Friday, January 31, 2020

January 2020 Update

Welcome to 2020, which we have affectionately dubbed our "consolidation year". What does that mean? It means we've experienced a lot of growth and change over the past few years, and this year we want to make some adjustments, deal with some administrative backlog, and get ourselves a bit more organized. So far, we've made some good headway...

Museum Evaluation Program
This month we opened the FTP website so museums can start submitting files for Documentation Review. The deadline is May 1st, so it's great to check this box and let people upload at their leisure. Three Q&A emails went out, which shows us that a lot of museums are already actively working on evaluation preparations. I also finally finished updating the Scoring Guide for 2020.

The Accreditation Panel convened for the first time ever (and we of course forgot to take a photo). Discussions were engaging, decisions were made, and letters are in the mail. So if your museum applied for Accreditation in December and you haven't received a letter yet, check your mailbox. If you're being evaluated this year and want to read up on Accreditation, we have lots of info on our website.

Today is the deadline for applications to join the MEP Working Group, which has a new chair in Susan Marchand-Terrio of the Isle Madame Historical Society. Terms of Reference and the application form can be found here. This is such a great group; we look forward to inviting fresh ideas and perspectives into its mix. February 14th is the deadline to apply to be an evaluator this year. Again we're excited to review applications and bring in some fresh ideas and perspectives to the evaluation process. More info on this role can be found here.

As we think ahead to next year, I had a meeting and a number of emails with Nova Scotia Museum staff to continue planning and prep work for the NSM's evaluations in 2021. It's nice to talk through logistics this early in the process.

CollectiveAccess Updates
Last year we welcomed some new members to the Advisory Service, so over the winter we are working with them to review collections info and come up with a plan to introduce CollectiveAccess to their operations.

Digitization and documentation efforts of other members remain active, even when a lot of museums are closed and grant application deadlines approach. Collectively, we now have 307,794 artifacts documented with 219,229 associated images.
Regionally, this translates as:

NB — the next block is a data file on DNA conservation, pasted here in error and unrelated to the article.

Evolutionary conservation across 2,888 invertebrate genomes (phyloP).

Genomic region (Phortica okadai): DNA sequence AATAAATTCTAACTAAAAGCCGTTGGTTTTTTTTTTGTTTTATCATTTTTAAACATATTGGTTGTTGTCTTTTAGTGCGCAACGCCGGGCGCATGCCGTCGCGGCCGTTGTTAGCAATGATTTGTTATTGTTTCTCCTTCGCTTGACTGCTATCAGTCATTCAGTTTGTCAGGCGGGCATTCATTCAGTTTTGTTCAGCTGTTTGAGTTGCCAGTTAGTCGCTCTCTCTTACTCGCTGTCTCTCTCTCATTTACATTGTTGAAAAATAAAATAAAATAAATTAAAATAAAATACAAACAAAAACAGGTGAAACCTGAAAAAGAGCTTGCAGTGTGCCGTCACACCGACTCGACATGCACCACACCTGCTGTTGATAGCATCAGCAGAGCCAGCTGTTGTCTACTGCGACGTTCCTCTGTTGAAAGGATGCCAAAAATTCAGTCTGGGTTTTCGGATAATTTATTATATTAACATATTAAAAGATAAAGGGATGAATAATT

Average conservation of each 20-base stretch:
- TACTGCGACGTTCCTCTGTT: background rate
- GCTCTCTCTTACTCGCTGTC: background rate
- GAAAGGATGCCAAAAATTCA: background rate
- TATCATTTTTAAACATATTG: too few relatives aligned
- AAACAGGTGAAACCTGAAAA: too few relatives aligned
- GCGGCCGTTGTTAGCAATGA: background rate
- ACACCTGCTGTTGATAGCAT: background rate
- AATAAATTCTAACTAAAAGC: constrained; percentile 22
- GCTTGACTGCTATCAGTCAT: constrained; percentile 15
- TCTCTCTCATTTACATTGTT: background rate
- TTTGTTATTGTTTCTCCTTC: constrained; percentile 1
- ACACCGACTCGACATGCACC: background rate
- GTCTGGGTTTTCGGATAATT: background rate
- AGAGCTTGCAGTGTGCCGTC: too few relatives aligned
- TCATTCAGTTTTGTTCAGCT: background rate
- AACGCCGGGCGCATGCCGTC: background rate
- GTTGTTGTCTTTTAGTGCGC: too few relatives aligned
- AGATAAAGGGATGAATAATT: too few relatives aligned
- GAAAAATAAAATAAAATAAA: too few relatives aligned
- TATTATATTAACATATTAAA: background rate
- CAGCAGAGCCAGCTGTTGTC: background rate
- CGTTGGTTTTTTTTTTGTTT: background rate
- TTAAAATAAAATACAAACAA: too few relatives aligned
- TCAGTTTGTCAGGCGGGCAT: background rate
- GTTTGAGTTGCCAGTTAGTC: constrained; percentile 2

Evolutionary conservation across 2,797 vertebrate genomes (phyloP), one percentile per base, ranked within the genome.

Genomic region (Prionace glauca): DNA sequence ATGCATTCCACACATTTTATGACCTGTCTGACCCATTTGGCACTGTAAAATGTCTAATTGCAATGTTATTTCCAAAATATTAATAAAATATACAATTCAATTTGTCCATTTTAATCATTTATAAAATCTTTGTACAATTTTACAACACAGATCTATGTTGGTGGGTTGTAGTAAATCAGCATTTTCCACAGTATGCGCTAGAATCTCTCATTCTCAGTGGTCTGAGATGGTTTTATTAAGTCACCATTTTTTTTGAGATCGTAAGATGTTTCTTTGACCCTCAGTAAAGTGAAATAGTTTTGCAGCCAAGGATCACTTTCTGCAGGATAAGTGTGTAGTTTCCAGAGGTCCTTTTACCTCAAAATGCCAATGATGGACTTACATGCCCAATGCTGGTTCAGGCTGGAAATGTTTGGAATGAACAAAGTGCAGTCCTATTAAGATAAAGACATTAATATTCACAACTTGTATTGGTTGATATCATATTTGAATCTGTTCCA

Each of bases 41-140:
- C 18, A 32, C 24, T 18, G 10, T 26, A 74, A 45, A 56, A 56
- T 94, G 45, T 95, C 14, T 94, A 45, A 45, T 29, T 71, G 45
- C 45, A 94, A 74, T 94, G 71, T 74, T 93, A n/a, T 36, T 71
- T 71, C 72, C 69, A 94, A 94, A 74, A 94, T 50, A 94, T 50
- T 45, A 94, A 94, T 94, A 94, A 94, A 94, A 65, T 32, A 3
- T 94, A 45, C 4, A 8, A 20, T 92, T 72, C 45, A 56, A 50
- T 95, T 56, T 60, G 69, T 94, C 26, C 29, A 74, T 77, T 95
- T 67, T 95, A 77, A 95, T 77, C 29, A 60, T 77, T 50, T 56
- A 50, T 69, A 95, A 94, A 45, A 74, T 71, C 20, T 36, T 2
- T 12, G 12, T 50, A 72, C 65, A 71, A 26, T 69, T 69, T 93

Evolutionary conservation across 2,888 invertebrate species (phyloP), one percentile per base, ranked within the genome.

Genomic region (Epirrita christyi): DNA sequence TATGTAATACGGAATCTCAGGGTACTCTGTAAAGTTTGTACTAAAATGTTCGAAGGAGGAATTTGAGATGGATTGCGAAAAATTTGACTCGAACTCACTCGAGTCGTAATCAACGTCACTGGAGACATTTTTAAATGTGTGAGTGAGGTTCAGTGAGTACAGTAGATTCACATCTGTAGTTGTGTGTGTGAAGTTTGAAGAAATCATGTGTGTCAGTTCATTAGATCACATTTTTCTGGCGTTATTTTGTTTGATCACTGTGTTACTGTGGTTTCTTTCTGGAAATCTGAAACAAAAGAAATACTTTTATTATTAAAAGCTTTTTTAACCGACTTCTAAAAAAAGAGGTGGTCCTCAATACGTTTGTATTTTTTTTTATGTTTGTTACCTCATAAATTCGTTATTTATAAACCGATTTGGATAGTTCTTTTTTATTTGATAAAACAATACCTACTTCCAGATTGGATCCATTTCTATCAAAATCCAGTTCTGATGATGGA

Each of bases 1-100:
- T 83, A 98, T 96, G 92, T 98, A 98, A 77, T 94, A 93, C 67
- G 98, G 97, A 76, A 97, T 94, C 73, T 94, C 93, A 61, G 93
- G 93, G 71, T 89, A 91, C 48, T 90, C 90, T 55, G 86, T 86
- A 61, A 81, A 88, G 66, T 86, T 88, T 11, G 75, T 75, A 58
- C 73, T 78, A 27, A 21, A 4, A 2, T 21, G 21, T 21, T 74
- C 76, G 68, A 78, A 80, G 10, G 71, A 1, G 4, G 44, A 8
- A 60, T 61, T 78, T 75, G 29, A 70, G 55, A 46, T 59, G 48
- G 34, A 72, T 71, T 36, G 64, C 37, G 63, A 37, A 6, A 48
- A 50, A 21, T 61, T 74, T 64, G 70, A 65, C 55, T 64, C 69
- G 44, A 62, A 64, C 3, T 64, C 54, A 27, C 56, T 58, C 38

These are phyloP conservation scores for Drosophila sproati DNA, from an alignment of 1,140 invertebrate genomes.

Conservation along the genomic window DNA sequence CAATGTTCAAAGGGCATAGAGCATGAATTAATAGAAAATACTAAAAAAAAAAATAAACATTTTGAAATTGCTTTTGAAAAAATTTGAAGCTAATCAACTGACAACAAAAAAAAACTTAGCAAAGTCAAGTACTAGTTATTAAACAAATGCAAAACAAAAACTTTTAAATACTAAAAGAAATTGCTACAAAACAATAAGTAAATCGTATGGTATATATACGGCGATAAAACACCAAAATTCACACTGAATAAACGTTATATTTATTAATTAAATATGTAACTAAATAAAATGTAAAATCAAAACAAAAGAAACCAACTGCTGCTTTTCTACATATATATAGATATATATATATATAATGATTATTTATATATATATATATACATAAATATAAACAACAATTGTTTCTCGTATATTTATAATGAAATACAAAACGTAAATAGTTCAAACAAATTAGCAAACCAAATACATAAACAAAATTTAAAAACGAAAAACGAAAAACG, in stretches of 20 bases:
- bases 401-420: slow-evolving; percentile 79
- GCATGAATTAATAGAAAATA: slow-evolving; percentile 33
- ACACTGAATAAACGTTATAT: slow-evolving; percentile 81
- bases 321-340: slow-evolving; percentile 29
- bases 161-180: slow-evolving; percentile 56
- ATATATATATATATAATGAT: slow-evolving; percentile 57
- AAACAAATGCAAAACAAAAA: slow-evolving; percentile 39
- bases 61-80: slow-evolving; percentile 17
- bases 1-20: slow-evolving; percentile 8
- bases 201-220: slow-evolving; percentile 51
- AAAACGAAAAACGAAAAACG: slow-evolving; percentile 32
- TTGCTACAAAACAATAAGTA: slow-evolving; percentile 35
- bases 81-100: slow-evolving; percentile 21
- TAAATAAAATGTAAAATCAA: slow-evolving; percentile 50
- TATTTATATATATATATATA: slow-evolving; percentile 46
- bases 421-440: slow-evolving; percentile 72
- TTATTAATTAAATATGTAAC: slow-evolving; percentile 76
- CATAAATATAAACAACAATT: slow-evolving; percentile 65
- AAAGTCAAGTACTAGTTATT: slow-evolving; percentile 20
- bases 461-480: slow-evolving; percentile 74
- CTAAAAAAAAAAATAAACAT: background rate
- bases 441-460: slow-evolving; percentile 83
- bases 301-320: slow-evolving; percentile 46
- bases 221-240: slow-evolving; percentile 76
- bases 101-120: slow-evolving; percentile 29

Southwest - 136,842 artifacts, 83,905 images
Central - 103,073 artifacts, 63,488 images
Northeast - 36,680 artifacts, 53,542 images
Cape Breton - 31,199 artifacts, 17,294 images

We're in the final stages of testing the new Transcription feature for NovaMuse (funded by MAP), which will let users help museums read and transcribe documents and inscribed artifacts. We're really pleased with how this feature has turned out, and look forward to using it to highlight stories and commemorate Nova Scotian history and its relation to broader historical events.

Educational Partnerships
As we get ourselves organized, we've been talking with museum studies programs across the country and identifying new opportunities for partnerships. We have a much better sense of what programs are out there, how they work, and how/when to reach out to promote internship opportunities with ANSM. We've even added a new element to our website to admit that we actually really enjoy hosting interns.

We're also getting our ducks in a row for this summer. We've applied for funding to help museums develop collections-based online resources for teachers, and so have recruited a group of museum people with teaching experience as well as teachers who love museums to serve as our Teacher Advisory Group. Keep your fingers and toes crossed that this funding comes through. It's an exciting project to think about.

Our strongest educational partner is Fleming College. On January 14th we launched this year's Fleming/NovaMuse project. Students are currently reviewing 320 database records for 11 museums
and making sure professional standards are being followed. Through our Facebook support group, we're having conversations about databases, collections management, and documentation issues. Students are providing great help to participating museums by reviewing some of the earliest collection records, and as a result are getting a much stronger understanding of the range and scope of information in record holdings.

Keeping Fresh
One of the things we promote through all our activities, is the notion of continuous learning, aka keeping fresh. For us, this meant participating in some webinars this month. One from Connecting to Collections Care about caring for clocks, one from the Canadian Evaluation Society on evaluation and sustainable development goals, and two from the Tamarack Institute on community development. This is obviously quite the range of topics, but isn't that reflective of museum life? So keep an eye on our Facebook page where we promote this range of online learning opportunities. We know we need to keep fresh, and we want to help you do the same.